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AM News Brief: State Of Emergency, New Colorado River Commissioner & Wolf Fight Continues

Photo of the Colorado River.
Flickr Creative Commons/herdiephoto
Utah Gov. Spencer Cox has appointed Gene Shawcroft as the state's new commissioner to the Upper Colorado River Commission. This story and more in the Friday morning news brief.

Friday morning, January 15, 2021


Utah State Of Emergency

Utah Gov. Spencer Cox has declared a state of emergency starting Friday. It’s in anticipation of potential violent sieges of the state capitol, largely due to President-elect Joe Biden’s inauguration next week in Washington D.C. Cox said the National Guard is on standby to protect Utah’s capitol, and there will be zero tolerance for violence or property destruction. The state of emergency runs through Jan. 21, the day after Biden’s inauguration. It allows state law enforcement officials to close Capitol Hill if necessary. — Sonja Hutson

New Commissioner With Eye To Colorado River Compact

Utah Gov. Spencer Cox has appointed Gene Shawcroft as the state's new commissioner to the Upper Colorado River Commission. He made the announcement in a press release Thursday. Shawcroft is taking on the position with more than 30 years' experience in water management. One of his most important roles will be to represent Utah in renegotiations for the Colorado River Compact — an agreement about water usage among Utah, Arizona, Colorado, California, Nevada, New Mexico and Wyoming. The Colorado River is the water source for about 65% of Utah's population. — Roddy Nikpour

Southern Utah

Green Light For Controversial Washington County Highway

Federal agencies gave the go-ahead for the Northern Corridor in Washington County Thursday. But people against the highway are concerned about it cutting through protected Mojave Desert tortoise habitat. Washington County officials have been pushing for the four-lane road for years. County Commission Chair Gil Almquist said federal approval doesn’t mean construction starts now — they still need to fend off challengers to the project. One of those challengers is Conserve Southwest Utah, and the group’s President Tom Butine said he isn’t surprised by the federal agencies’ decision. Read the full story. — Lexi Peery, St. George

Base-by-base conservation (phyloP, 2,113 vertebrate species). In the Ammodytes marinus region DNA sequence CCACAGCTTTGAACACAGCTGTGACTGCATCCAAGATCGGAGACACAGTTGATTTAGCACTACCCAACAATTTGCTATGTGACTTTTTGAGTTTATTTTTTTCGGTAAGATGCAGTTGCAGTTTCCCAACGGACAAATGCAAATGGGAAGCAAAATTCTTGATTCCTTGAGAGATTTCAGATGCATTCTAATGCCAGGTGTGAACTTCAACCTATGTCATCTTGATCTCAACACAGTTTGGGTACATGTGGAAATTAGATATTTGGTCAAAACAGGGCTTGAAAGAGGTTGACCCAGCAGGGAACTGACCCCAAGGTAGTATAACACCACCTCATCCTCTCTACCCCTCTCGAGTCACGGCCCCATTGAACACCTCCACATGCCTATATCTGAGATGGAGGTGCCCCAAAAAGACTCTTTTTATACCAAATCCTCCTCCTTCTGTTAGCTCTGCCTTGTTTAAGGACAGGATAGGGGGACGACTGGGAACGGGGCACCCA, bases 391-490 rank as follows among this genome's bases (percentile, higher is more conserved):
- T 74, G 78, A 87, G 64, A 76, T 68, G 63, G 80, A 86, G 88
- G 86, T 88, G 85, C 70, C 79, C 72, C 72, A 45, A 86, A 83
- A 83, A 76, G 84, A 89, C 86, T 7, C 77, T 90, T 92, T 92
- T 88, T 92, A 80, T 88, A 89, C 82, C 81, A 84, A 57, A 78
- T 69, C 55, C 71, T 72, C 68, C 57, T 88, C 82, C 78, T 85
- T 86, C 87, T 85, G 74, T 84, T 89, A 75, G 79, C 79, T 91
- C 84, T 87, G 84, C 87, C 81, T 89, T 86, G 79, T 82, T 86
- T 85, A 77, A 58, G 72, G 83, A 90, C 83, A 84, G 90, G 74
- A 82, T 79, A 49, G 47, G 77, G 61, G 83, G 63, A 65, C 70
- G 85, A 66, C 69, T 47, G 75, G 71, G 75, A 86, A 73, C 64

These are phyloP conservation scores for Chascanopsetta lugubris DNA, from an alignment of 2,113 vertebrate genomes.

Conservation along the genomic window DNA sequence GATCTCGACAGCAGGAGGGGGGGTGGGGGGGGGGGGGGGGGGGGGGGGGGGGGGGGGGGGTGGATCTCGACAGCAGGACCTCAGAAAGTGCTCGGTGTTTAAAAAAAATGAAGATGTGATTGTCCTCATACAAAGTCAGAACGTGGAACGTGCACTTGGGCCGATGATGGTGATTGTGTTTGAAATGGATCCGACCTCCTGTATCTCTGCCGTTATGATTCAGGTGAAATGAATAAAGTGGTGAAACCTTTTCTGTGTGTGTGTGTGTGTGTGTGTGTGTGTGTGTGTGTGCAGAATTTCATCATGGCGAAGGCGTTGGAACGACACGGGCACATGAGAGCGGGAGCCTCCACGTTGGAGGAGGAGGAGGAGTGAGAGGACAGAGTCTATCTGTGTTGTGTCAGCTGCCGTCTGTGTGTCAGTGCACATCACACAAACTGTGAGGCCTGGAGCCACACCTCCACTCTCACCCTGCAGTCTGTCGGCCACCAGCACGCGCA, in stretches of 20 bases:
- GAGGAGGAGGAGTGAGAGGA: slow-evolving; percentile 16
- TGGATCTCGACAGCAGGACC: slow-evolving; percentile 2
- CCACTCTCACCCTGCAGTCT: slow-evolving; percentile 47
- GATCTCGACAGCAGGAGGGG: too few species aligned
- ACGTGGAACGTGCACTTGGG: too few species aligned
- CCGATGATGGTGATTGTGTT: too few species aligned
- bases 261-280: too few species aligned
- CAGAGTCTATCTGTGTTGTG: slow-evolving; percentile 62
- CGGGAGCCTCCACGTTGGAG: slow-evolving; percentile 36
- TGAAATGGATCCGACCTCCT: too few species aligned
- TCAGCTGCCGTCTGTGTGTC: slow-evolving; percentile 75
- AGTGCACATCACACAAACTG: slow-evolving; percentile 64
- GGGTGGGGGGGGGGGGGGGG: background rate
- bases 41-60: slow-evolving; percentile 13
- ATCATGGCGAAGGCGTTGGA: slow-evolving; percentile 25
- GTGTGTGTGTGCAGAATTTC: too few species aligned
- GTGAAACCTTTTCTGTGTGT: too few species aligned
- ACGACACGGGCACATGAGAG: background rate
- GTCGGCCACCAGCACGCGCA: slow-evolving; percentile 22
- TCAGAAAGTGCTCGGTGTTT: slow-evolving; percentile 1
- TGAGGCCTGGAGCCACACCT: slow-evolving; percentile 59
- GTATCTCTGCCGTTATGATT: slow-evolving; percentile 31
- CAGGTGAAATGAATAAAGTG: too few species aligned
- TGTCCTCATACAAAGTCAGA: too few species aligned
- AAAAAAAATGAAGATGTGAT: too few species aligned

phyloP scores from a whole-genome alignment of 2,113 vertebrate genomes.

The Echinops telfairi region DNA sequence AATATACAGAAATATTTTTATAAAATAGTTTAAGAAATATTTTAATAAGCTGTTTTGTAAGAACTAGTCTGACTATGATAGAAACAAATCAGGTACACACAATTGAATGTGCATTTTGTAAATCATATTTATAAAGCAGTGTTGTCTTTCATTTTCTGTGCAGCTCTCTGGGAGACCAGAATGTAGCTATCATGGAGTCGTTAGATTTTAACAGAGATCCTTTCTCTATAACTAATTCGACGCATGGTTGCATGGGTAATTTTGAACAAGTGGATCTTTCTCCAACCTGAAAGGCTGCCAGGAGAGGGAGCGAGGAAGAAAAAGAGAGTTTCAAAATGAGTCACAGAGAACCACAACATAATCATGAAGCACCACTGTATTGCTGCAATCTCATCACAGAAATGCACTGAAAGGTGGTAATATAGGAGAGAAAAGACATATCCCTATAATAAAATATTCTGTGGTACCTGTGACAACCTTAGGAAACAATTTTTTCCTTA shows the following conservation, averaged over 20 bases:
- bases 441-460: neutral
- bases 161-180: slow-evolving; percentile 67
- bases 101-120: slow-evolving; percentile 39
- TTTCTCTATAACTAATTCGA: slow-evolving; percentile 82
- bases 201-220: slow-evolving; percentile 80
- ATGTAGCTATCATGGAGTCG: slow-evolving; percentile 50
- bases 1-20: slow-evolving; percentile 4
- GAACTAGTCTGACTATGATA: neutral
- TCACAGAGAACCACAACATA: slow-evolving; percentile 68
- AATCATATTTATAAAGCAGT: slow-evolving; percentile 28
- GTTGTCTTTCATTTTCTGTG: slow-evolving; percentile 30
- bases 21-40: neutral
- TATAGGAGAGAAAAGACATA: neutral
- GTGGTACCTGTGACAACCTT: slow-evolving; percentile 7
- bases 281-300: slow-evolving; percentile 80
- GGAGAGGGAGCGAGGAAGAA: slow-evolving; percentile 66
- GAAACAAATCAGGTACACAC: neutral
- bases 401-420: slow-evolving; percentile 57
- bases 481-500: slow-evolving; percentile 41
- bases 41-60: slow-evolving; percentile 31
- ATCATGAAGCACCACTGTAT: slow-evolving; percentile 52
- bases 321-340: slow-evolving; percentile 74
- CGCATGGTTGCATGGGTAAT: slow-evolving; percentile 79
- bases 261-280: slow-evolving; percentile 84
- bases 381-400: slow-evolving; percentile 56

Northern Utah

Ogden Democrats Vie For Utah House Seat

Eight democrats are hoping to represent House District 10 in Utah’s State Legislature. The seat is vacant after Rep. LaWanna “Lou” Shurtliff, D-Ogden, died at the end of December. Utah Democratic Party Chair Jeff Merchant said one reason there’s a lot of interest in the seat is because the representative from House District 10 is the only Democrat in the Utah Legislature who doesn’t live in Salt Lake County. Democratic delegates will vote on Shurtliff’s replacement in a special election Saturday. After that, the governor will appoint the winner as the new representative. Read the full story. — Emily Means


Expert Cautions Against Counter Protests

The FBI has warned police chiefs across the country to be on high alert for extremist activity ahead of the inauguration next week. The Mountain West has long been a hotbed for these groups. The federal law enforcement agency said there is a possibility anti-government groups and militias may target state capitols, federal buildings, businesses and the homes of congressional members. But Kristin Hoover, director of the Institute of Hate Studies at Gonzaga University in eastern Washington, said if there are rallies, community members shouldn’t organize any counter protests. She warned that would just create opportunities for further harm. — Nate Hegyi, Mountain West News Bureau

Lawsuits Seek To Overturn Wolf Protections

Wildlife advocates are asking a federal court to overturn a decision from the U.S. government that removes protections for wolves under the Endangered Species Act. Two coalitions of advocacy groups filed lawsuits Thursday in U.S. District Court in Northern California. The Trump administration announced in October that wolves were considered recovered from near-extinction across most of the country. Critics say wolves still need these protections so fledgling populations in Colorado and on the West Coast can continue expanding. The U.S. Fish and Wildlife Service said gray wolves have exceeded goals for recovery. — Associated Press

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